In today’s reality, minimum wage jobs are no longer temporary jobs or jobs for people outside of the “skilled economy.” Today people work two and sometimes three minimum wage jobs to make ends meet. A major component of growing the middle class is to increase the minimum wage – improved earning power will make it easier for struggling Marylanders to keep their families out of poverty and will provide them with a modicum of economic stability.

Equal pay

Among women who hold full-time, year-round jobs in the United States, African-American women are paid, on average, 60 cents while Latinas are paid just 55 cents for every dollar paid to a man. While in the legislature I have worked to strengthen Maryland’s equal pay laws by expanding them to all employers, ensuring businesses cannot penalize employees for discussing salaries, and by broadening standards to determine whether unlawful compensation discrimination exists.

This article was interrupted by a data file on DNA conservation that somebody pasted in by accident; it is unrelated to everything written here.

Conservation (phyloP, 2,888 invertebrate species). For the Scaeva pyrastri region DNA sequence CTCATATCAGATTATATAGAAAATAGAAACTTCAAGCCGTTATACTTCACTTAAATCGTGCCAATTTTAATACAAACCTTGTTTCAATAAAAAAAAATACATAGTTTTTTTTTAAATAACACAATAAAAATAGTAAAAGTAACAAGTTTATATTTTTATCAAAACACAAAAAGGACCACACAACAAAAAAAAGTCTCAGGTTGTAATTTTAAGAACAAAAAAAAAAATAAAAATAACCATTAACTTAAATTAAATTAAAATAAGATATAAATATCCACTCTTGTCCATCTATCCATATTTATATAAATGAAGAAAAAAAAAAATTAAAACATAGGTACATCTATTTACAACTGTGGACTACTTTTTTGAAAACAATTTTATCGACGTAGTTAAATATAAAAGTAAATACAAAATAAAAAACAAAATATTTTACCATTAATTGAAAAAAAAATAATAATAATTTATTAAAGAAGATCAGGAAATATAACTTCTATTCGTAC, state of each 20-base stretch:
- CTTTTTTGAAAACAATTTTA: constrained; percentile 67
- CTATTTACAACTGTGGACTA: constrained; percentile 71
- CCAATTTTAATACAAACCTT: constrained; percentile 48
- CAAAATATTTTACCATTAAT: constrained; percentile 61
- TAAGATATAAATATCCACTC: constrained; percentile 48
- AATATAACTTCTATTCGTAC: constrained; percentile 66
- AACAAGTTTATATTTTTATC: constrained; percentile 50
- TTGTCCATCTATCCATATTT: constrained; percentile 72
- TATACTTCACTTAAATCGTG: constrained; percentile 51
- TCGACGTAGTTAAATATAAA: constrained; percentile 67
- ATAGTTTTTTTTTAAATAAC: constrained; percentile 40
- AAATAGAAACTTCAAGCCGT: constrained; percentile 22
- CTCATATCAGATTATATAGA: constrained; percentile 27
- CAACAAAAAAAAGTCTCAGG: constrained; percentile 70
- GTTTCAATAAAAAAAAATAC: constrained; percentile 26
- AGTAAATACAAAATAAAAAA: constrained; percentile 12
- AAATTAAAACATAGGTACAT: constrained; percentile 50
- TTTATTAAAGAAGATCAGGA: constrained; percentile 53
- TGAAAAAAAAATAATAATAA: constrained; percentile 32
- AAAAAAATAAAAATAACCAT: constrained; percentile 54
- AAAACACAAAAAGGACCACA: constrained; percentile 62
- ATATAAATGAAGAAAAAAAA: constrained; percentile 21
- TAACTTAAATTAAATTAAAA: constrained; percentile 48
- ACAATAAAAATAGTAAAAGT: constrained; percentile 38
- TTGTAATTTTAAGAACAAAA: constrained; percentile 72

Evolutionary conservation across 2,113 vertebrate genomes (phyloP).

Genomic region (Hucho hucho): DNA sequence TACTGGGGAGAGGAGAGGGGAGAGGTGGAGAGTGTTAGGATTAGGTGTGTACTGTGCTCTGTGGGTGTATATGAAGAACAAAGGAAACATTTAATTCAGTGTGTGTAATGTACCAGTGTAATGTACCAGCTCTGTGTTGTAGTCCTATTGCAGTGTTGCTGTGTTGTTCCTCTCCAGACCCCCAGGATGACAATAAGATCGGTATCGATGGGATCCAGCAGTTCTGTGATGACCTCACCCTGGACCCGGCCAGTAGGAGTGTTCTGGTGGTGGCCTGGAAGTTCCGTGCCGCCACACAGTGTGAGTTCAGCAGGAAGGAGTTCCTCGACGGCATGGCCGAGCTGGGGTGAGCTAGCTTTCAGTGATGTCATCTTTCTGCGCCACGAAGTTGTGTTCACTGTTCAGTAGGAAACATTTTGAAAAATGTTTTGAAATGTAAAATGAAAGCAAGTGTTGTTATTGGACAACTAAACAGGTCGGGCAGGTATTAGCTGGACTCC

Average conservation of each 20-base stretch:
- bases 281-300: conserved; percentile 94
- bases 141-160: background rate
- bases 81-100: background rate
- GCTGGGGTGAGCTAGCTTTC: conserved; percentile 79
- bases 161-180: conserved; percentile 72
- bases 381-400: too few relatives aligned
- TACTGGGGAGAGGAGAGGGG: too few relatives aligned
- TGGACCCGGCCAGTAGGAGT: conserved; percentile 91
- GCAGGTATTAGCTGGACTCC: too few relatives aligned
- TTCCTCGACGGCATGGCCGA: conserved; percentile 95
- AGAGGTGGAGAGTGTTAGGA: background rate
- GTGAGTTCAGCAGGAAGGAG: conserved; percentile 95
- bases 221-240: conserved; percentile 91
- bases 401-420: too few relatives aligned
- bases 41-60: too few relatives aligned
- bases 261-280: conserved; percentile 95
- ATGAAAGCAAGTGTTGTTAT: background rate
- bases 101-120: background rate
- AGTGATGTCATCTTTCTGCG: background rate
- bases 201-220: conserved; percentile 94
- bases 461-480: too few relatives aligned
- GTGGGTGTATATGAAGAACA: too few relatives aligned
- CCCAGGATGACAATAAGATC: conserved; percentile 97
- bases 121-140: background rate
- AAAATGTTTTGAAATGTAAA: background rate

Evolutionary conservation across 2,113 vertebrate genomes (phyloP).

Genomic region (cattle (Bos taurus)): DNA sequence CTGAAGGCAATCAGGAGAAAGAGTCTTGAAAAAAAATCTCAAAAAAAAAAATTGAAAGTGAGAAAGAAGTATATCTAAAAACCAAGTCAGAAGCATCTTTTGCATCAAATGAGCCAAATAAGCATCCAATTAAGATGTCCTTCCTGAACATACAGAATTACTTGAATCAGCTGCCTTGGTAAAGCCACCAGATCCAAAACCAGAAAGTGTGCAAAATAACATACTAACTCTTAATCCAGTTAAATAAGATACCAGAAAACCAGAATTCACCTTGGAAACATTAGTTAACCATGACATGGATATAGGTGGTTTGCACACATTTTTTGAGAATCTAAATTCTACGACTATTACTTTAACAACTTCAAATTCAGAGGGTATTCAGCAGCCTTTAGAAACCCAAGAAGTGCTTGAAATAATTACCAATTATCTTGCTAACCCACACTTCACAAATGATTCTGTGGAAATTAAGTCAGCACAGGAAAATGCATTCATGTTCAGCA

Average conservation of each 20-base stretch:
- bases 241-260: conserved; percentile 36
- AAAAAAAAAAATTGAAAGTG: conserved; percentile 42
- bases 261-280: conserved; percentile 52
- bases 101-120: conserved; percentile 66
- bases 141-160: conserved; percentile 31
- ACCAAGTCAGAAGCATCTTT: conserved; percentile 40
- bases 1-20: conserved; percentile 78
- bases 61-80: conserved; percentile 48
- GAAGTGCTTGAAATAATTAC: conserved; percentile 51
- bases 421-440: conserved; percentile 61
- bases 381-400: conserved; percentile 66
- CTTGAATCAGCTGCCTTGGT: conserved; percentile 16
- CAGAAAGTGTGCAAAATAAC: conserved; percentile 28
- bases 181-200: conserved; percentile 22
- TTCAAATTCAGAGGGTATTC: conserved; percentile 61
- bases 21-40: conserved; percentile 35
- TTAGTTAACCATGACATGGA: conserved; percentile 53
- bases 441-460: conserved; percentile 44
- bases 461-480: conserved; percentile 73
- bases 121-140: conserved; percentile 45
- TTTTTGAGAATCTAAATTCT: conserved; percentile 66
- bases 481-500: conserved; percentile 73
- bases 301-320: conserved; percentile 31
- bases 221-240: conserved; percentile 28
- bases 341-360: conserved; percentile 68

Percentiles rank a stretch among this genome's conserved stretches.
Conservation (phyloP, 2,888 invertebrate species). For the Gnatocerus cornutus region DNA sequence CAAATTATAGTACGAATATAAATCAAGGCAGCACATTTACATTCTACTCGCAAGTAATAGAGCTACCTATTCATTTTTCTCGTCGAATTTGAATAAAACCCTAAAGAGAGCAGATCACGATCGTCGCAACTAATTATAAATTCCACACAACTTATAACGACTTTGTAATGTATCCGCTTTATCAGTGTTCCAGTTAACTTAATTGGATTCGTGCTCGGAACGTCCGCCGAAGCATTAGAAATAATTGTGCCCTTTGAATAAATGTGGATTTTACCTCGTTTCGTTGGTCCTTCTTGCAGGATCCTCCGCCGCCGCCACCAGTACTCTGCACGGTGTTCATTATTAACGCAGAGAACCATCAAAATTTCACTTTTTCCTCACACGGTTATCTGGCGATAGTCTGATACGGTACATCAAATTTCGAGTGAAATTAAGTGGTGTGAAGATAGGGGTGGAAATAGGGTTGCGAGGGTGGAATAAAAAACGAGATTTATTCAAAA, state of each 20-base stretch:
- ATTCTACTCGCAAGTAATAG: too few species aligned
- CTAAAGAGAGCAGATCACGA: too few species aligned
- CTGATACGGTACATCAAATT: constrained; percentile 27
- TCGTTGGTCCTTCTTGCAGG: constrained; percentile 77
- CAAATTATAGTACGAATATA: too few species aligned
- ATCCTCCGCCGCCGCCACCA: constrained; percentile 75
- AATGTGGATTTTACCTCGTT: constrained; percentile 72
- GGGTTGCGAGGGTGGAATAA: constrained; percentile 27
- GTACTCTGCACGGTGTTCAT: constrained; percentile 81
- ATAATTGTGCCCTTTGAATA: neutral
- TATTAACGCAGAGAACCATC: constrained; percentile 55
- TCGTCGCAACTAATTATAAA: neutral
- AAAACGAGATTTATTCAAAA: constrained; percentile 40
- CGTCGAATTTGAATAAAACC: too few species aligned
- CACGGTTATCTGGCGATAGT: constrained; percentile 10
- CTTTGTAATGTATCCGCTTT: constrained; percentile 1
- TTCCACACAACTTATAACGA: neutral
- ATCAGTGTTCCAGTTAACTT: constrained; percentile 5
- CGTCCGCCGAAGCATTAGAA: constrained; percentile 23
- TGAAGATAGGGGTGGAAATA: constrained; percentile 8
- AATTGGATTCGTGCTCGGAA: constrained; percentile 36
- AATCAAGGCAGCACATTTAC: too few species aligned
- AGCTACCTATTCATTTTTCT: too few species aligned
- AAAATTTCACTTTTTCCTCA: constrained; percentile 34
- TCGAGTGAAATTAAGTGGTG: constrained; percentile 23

The Environment

Environmental justice

Baltimore has the highest emissions-related mortality rate in the nation with 130 out of every 100,000 residents likely to die prematurely in a given year due to long-term exposure to air pollution, which disproportionately affects communities of color. Clean renewable energy, such as wind and solar, does not have these harmful emissions.

Renewable energy

I have been a strong supporter of efforts to increase the amount of clean renewable energy used in Maryland and I was proud to cast my vote to override the Governor’s veto of the 2016 Clean Energy Jobs Act. We are now on track to achieve 25% renewable energy by 2020.

Defending the Right to Vote

Access to the ballot box